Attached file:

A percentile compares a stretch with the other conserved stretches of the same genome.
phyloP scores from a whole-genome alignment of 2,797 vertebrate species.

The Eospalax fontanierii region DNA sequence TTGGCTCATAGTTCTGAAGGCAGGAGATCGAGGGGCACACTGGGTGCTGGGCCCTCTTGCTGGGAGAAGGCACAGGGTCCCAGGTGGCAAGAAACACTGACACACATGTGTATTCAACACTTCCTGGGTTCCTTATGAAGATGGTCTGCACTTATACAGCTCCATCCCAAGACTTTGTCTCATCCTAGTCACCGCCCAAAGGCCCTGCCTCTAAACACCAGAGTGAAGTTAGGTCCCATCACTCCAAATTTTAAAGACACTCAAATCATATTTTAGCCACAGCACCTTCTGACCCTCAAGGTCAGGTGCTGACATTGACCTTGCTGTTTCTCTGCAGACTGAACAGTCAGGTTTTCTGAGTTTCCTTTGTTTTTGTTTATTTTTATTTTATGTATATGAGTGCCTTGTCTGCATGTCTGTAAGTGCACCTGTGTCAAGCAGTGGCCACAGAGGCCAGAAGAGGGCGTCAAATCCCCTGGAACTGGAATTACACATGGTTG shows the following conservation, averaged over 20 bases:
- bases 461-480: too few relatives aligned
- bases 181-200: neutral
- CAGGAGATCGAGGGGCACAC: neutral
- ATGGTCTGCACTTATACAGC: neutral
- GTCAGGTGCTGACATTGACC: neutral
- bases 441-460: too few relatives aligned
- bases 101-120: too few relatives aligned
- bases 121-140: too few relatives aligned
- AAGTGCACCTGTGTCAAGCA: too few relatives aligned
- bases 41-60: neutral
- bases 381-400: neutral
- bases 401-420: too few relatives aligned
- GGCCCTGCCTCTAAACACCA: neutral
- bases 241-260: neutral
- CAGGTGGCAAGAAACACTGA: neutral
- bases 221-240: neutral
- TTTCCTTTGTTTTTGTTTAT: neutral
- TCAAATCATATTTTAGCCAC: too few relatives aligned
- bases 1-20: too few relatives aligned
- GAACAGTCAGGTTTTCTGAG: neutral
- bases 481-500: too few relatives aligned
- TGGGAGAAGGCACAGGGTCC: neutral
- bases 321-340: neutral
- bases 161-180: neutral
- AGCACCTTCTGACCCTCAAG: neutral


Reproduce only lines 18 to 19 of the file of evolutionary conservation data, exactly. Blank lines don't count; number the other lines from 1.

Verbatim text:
- CAGGTGGCAAGAAACACTGA: neutral
- bases 221-240: neutral